The start of something new

Starting a new story is like starting a new relationship: all giddy and exciting and fumbling. For my writing today (I’m trying to get back into writing at least 300 words every day—not ambitious but manageable while doing grad work), I started a new story called “The Lock”. I don’t think it will be a genre story, though most stories I start find their way into science fiction or horror somehow, but I think this one might be more, oh, I don’t know, New England Gothic maybe? We’ll see. For my daily sharing of joy, I’m going to give you the very beginning of a new relationship, a new story. It’s rough draft material and I won’t necessarily be sharing the process of writing the entire thing, but starting this made me feel good. A story is a fragile thing, however, and there is some risk in my posting this as often a story shared too early can self destruct. But I think the story has enough urgency to take that risk.

The Lock

Betcha you won’t. Betcha I will. Nuh-uh. Yuh-uh.

I was ten that day, or eleven. She was a year older than me. I can’t remember what I looked like then, not really, not without a picture. But her, I remember her like a story: skinny and always in motion. Even when sitting, she was jiggling her left leg or twirling her sun-bleached blond hair that was always wild and tangled except for Sundays when her mother took a brush to it before Church. Or she’d be picking at scabs from whatever recent scrapes she’d accumulated running around the woods behind her house or down at Lander’s Beach which wasn’t a beach but rocks that she loved to explore and was too impatient to not slip and fall on a regular basis. Her skin was darkly tanned and often bruised. Her nose was small, slightly upturned at the end and her grin … Her grin was wide, electric. The kind of grin that made you excited and brought butterflies to your stomach and made you want to do something to make it happen again. I loved her. I realize that now, but I never thought that then. She was just Julie and we hung out a lot and yeah, her older sister would tease us, saying we were in love and we should get married, but back then Julie was just so much herself and I was far more naive than kids now that … Well, I just didn’t know.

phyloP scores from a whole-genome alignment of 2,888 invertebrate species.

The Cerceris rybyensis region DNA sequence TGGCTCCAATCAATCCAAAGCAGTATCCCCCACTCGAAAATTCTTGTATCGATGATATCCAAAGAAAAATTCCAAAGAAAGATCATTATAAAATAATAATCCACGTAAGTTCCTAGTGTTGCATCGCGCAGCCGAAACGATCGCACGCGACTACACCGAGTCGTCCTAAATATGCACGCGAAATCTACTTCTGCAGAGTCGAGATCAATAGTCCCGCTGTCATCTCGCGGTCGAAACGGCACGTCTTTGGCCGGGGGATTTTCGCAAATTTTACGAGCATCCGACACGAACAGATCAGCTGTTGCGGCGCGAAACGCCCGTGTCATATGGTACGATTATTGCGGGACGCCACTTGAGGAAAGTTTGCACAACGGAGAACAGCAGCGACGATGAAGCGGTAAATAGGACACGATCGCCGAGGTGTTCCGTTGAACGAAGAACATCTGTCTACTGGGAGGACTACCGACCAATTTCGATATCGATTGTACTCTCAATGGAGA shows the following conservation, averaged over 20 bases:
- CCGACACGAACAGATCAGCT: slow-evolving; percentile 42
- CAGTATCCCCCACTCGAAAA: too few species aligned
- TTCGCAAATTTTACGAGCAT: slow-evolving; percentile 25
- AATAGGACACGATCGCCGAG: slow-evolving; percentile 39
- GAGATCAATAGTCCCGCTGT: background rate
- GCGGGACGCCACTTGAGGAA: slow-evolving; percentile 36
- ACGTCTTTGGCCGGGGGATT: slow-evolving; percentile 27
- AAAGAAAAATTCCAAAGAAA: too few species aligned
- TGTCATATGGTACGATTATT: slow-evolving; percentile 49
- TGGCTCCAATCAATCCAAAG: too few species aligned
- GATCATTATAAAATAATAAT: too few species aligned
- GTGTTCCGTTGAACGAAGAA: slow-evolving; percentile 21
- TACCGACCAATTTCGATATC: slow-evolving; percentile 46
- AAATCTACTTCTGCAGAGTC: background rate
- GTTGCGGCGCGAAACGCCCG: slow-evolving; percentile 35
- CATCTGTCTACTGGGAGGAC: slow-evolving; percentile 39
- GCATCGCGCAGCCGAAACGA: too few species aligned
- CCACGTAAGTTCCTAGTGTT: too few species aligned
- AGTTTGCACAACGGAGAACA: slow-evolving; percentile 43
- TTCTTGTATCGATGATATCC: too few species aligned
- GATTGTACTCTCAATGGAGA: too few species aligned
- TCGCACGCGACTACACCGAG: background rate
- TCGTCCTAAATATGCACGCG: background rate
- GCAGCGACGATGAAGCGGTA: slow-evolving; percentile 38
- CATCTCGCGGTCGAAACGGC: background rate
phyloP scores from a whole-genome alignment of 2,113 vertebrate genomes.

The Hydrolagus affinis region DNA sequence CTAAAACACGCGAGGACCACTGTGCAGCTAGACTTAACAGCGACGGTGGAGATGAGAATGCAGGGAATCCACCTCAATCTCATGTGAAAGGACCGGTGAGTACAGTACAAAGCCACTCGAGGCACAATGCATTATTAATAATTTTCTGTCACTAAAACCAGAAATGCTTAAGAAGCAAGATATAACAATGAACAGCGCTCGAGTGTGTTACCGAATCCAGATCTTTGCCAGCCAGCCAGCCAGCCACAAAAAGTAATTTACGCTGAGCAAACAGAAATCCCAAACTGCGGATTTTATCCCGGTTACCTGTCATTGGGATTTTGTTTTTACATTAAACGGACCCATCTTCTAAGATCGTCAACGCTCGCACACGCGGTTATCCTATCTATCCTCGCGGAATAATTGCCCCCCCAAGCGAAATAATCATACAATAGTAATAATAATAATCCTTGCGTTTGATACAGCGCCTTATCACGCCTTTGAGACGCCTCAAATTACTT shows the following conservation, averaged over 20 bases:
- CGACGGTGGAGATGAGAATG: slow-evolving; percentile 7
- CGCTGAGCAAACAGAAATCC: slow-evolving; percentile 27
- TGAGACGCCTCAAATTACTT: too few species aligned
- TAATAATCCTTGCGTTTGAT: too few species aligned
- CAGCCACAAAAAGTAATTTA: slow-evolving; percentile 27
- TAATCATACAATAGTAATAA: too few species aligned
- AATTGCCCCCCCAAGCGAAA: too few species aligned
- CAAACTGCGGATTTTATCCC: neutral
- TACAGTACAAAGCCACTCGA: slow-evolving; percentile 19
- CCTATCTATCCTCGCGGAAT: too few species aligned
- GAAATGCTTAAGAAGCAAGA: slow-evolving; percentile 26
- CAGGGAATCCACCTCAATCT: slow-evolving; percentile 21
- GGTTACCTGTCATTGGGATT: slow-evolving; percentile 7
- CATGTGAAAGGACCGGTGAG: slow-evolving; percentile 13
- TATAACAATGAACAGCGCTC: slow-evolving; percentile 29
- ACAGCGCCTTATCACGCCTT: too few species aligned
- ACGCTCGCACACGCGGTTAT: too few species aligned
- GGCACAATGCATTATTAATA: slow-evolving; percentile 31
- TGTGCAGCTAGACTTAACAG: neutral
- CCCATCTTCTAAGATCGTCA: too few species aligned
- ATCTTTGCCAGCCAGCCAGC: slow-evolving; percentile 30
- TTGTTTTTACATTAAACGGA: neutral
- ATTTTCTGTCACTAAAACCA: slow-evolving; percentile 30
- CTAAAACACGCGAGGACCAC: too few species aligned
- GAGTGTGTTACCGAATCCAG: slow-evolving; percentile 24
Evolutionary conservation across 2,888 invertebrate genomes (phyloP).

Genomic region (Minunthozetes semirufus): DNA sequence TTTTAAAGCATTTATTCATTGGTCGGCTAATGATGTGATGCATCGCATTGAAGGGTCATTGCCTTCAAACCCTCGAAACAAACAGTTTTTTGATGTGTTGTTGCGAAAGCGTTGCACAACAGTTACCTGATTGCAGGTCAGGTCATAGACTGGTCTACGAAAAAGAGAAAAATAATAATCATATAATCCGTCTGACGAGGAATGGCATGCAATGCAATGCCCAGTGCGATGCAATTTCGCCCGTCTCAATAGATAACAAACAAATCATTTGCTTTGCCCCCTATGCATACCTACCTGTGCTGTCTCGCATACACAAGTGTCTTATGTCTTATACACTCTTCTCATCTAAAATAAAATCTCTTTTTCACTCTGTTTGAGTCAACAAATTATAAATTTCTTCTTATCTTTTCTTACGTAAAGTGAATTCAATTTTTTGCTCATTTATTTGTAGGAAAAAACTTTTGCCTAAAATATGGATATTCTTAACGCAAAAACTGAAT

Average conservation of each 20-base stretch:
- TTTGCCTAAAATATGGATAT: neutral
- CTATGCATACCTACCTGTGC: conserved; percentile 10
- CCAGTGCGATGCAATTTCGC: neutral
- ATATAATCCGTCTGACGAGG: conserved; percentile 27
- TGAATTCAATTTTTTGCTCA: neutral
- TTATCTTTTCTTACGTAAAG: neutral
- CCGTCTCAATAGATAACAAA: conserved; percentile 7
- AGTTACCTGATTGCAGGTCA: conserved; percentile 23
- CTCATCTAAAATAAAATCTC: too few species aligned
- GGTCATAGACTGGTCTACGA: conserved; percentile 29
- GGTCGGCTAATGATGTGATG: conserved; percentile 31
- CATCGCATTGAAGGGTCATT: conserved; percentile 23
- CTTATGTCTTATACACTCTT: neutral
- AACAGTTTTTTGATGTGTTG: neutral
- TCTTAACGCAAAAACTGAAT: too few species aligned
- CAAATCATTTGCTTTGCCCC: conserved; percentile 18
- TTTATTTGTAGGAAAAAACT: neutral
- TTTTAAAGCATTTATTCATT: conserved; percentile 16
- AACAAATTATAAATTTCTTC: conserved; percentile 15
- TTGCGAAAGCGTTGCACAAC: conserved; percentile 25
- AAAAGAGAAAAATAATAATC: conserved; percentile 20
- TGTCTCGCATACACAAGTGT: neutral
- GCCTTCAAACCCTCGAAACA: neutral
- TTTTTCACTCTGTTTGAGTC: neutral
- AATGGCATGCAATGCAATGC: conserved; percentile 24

I used to think she probably didn’t either, but sometimes I remember looks, small things she said, and wonder. There are days, now, when I wish desperately I could again love a person with such an unconscious clarity. No sexual baggage. No expectations. No hopes. Just a day to day exploration of the world with her at my side, leading me on, urging me to run faster, climb the tree just a little bit higher, swim out just a little bit further.

On this day..